When a busy working mom suddenly develops debilitating shoulder pain, diagnosis and pain relief is desired – quickly! This is what happened to Lisa, a social worker and mother of two who lives in Arizona with her husband.
When the pain started in Lisa’s left shoulder, it hindered her daily activities. She could not lift her arm to put on a shirt and it was very painful to turn the steering wheel in her car. “Any movement felt like bone scraping on bone,” said Lisa.
Lisa, originally from Illinois, but an Arizonan since 1997, knew about Dr. Brian Gruber through a friend at work who is an occupational therapist. When she met with Dr. Gruber, she said she was impressed with how educated he was. “He understood what the problem was immediately,” said Lisa.
Dr. Gruber diagnosed Lisa with calcific tendonitis, a condition where calcium deposits develop in the shoulder. The diagnosis was confirmed with an x-ray of Lisa’s shoulder, where the calcium deposits were visible. Dr. Gruber discussed a non-surgical treatment option with Lisa called needle aspiration to remove the calcium deposits, which she opted to have performed.
The result of the procedure gave Lisa the outcome she was after – relief from the pain and increased shoulder mobility. In addition to being pleased with her results, Lisa added, “Dr. Gruber is a compassionate doctor. He made the procedure as comfortable as possible and decreased my anxiety about the procedure by explaining everything in detail before and during the procedure.”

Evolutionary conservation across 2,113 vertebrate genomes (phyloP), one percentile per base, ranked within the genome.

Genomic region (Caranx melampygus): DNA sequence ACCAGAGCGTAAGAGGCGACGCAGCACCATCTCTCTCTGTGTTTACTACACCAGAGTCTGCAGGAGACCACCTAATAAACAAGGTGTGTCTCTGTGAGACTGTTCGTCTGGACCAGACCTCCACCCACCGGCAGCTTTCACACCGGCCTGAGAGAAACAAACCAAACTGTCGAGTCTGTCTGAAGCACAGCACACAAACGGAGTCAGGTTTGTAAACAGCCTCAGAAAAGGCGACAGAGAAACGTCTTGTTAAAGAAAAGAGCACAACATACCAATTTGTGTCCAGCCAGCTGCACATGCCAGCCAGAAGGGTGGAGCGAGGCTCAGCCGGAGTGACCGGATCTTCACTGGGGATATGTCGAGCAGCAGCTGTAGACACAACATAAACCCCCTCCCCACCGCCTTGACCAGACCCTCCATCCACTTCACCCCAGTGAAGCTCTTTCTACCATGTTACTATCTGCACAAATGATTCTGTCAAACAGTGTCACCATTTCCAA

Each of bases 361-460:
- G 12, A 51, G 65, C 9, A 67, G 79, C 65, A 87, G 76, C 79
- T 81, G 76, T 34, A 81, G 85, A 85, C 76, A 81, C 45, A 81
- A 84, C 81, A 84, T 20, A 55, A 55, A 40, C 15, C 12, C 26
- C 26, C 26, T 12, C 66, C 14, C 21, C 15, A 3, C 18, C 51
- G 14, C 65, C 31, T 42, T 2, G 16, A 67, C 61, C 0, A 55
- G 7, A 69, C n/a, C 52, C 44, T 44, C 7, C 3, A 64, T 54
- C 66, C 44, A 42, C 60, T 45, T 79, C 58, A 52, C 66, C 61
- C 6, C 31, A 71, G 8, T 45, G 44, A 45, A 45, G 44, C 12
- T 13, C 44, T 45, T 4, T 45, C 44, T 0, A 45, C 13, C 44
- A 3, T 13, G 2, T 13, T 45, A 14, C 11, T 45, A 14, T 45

She said that the entire team at Integrated Orthopedics displays compassion, excellent communication with patients and demonstrates expertise in their field. “I would definitely recommend Dr. Gruber and the team at Integrated Orthopedics,” said Lisa.
More about Needle Aspiration and Calcium Deposits in the Shoulder
Lisa’s condition, called calcific tendonitis, is relatively common. It has a peak age of onset of 40 and affects women more commonly than men. It affects the rotator cuff tendons, most typically the supraspinatus tendon of the rotator cuff.
When an inflammatory reaction in the shoulder occurs in relation to the calcium within the rotator cuff tendon, it becomes symptomatic. The inflammatory reaction rather than the presence of the calcium is actually what causes symptoms to start.
Calcific tendonitis is diagnosed by an x-ray, which will show the calcium deposits. There are two approaches to treatment. And, the one that will work for a patient will depend on whether the calcium deposits are “soft” or “hard.” The first procedure, which Lisa received, is non-surgical and uses needle aspiration. The second option is surgery to remove the calcium deposits. Unfortunately, there is no way to know if the calcium deposits are soft or hard prior to needling or surgery.
Since Lisa’s deposits where soft, the needle aspiration procedure worked for her. Dr. Gruber was able to insert the needle under ultrasound guidance and aspirate the soft calcium deposits.
Statistics show that needle aspiration tends to be successful in about 50 percent of calcific tendonitis cases. After a needle aspiration procedure, minor discomfort and soreness can be expected in the shoulder. Many patients, like Lisa, make a full recovery and return to their normal activities of daily living.
Learn more about Integrated Orthopedics, an orthopedic practice offering innovative and evidence-based orthopedics, sports medicine and physical therapy services to patients in Phoenix, Arizona and its surrounding area.